Day By Day

Friday, January 19, 2007

Getting Down to Basics: The Reality of Evil

Anthropologists, sociologists, psychologists and "evolutionary psychologists [sociobiologists]" may disagree as to the precise mechanisms involved, but they mostly agree on one thing -- objective, scientific categories and methods of analysis, not the subjective terms of moralistic discourse, are the key to understanding human actions. The great conceit of social science is that such "value laden" terms as "good" and "evil" cannot provide, indeed they obscure, insight into human affairs. Rather ultimate responsibility for human action lies, not with the individual who acts, but with larger systemic dynamics discernible only through scientific analysis.

Well..., not all social scientists would agree. One who would not is the psychiatrist Anthony Daniels who writes under the pseudonym, Theodore Dalrymple. Dr. Daniels, you see, has experienced evil close up. For years he has practiced in the hell-holes of post-colonial Africa, Latin America, and in the prisons of Britain, and he has seen terrible things..., terrible things indeed. [For an account of his career and his experience of evil see here.]

Another social scientist who has seen evil close up is the famed sociologist Paul Hollander. In the latest New English Review Dr. Dalrymple reviews Professor Hollander's latest work, an anthology of accounts by those who have experience left-wing horror. [Paul Hollander, introduction and editor, From the Gulag to the Killing Fields: Personal Accounts of Political Violence And Repression in Communist Studies, Intercollegiate Studies Institute (April 17, 2006), hardcover, 760 pages].

Hollander knows of what he speaks. As a child he fled first from the Nazis, then from the Communists. He has assembled testimony from others who have experienced the pervasive state terrors of the twentieth century. Some examples:
[W]hen Evgenia Ginzburg, author of the brilliant and terrible memoir, Into the Whirlwind, leaves her apartment to go to the local headquarters of the NKVD, having been called there for a supposedly friendly chat about someone she knows, her husband says to her, ‘Well, Genia, we’ll expect you back for lunch,’ and she replies, ‘Goodbye, Paul dear. We’ve had a good life together.’ She knows, as he does, that she is never going to see him again this side of the afterlife: which is to say never.
Or this, from a Cambodian physician who lived through Pol Pot's three year reign:

… a new interrogator, one I had not seen before, walked down

the row of trees holding a long, sharp knife. I could not make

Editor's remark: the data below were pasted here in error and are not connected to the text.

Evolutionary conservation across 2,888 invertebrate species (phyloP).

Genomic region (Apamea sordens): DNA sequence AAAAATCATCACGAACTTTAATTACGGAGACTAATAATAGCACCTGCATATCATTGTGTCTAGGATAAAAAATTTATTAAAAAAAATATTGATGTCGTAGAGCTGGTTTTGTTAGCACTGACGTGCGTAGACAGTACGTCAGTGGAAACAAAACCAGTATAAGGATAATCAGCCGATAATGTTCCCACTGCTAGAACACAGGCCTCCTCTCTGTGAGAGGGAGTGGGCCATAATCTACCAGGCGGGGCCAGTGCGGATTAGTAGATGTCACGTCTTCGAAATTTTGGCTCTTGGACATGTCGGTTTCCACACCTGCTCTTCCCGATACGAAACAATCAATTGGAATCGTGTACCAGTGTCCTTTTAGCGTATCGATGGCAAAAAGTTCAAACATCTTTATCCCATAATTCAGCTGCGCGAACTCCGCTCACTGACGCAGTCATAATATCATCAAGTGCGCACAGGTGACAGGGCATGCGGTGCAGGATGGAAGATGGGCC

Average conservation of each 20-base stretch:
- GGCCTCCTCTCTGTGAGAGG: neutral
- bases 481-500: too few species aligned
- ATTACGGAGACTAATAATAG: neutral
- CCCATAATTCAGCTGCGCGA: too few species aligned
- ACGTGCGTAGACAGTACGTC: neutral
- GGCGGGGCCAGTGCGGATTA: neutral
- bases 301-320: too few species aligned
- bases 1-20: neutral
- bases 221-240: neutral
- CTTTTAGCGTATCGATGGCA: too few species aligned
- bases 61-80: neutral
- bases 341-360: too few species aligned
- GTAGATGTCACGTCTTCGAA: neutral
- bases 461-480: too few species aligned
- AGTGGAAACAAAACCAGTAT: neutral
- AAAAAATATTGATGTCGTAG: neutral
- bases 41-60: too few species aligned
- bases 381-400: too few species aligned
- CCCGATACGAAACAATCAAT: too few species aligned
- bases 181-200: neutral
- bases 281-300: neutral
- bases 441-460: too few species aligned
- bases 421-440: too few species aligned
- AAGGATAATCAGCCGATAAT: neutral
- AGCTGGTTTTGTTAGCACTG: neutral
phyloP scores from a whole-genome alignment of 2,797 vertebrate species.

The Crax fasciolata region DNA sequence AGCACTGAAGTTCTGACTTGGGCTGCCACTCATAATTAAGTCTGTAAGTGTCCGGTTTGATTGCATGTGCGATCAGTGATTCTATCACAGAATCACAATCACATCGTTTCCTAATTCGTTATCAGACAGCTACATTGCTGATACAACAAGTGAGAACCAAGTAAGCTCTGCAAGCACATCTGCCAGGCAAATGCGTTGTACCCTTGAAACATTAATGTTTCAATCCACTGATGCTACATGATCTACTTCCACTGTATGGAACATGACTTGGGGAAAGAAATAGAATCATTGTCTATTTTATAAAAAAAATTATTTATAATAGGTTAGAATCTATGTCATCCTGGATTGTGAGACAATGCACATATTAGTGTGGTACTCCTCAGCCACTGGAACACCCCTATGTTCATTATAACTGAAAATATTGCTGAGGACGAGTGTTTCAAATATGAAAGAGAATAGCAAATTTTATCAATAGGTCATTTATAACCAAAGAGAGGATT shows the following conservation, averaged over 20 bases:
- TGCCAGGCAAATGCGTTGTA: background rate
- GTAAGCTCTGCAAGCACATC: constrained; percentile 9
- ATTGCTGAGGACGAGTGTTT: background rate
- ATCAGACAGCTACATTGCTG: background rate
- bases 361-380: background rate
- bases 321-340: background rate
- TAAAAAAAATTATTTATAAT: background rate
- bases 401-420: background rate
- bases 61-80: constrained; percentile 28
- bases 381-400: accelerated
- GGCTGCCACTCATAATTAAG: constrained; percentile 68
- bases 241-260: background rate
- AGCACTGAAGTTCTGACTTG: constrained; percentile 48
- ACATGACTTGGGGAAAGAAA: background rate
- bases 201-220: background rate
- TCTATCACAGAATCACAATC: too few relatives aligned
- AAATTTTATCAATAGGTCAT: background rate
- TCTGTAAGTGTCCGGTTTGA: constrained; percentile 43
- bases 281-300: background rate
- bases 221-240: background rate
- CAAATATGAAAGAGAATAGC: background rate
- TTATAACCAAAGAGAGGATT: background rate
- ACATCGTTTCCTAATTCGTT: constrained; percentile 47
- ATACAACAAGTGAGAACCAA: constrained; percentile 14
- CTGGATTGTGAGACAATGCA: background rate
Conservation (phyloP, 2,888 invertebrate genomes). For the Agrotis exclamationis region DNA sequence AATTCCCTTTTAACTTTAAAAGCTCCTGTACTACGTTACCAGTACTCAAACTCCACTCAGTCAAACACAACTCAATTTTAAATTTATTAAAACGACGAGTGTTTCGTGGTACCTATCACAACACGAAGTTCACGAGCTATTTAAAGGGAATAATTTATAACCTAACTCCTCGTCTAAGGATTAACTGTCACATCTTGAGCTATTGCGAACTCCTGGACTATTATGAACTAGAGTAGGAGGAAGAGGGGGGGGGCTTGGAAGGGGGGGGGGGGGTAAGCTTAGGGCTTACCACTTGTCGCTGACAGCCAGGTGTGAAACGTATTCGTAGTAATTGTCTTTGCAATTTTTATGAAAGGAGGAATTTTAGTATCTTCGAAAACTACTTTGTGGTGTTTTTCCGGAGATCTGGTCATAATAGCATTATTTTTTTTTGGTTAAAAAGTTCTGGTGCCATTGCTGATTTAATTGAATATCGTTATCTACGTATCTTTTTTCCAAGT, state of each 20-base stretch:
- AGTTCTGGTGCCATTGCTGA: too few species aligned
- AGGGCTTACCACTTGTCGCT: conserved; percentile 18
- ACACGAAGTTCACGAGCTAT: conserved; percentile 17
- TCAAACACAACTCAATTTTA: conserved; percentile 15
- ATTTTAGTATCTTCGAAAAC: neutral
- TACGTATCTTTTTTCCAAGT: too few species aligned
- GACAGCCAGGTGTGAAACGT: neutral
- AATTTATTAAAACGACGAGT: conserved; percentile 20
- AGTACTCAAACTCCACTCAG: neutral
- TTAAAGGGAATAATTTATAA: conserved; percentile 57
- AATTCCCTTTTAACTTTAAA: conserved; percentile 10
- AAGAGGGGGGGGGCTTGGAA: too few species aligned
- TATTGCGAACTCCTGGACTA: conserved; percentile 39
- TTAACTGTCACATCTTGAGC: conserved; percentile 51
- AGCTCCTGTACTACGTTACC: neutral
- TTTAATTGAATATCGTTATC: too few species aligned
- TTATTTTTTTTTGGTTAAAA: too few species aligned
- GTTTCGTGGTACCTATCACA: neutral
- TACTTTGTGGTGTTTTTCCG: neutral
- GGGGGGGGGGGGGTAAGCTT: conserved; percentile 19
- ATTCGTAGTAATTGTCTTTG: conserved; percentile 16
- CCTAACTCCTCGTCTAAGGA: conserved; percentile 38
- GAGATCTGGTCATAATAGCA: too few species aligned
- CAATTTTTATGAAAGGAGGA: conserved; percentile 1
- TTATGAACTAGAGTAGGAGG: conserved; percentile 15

out their words, but he spoke to the pregnant woman and she

answered. What happened next makes me nauseous to think

about. I can only describe it in the briefest of terms: He cut the

clothes off her body, slit her stomach, and took the baby out. I

turned away but there was no escaping the sound of her agony,

the screams that slowly subsided into whimpers and after far

too long lapsed into the merciful silence of death. The killer

walked calmly past me holding the fetus by its neck. When he

got to the prison, just within the range of my vision, he tied a

string round the fetus and hung it from the eaves with the

others, which were dried and black and shrunken.

That, my friends, is an image of evil that will haunt me for a long time. It should bother you too.

Following Solzhentitzyn, Hollander notes that the scale of evil expanded greatly in the twentieth century and attributes this to the rise of ideologies -- amoral, science-based explanations of the human condition. And, responding to those who would argue that the Nazi evil was greater than that of other ideologized states such as the Soviet Union or the People's Republic of China, he notes:

There was no standing aside in the ideologised state: either you were for the government, the leader and the ideology, or you were against them. Indeed, once dialectics became the master science, being personally in favour of them was not enough; you had to be objectively in favour of them, that is to say to have no blemish on your record, such as a bourgeois birth, knowledge of anyone with such a birth, or intellectual interests.

In other words, the terror emanating from the Left was just as total and inescapable as that perpetrated by Hitler and his minions, and it killed far more because unlike the German terror, it was able to run its full course.

And as for those on the Left who would excuse terror as necessary to achieve a higher purpose, Dalrymple notes the pathological assumption being made:

The greatness of a crime [for Left wing apologists] is a guarantee of the greatness of its motive: for who would order the deportation of whole nations, for example, cause famines, work millions to death, shoot untold numbers, unless he had some worthy higher purpose? And the more ruthlessly he did all these things, the higher his purpose must be to justify them. To participate in the worst of crimes is then to be the best of men. It was under communism (as well as Nazism) that Norman Mailer’s ethical injunction, to cultivate your inner psychopath, became government policy, as well as prudent.

There are still those, especially among academics, who would excuse as necessary the horrific crimes of the Left. Perhaps, Dr. Dalrymple suggests, this is

because elements at least of communism still exert an attraction for so many intellectuals, and no one wants to acknowledge that his ideals justified and in part motivated mass murder on an unprecedented scale. Who would not rather deny the meaning of scores of millions of deaths, than abandon his illusions?

And it is because this delusional left-wing bias still poisons our political discourse that stories such as those collected by Professor Hollander should be read and studied.

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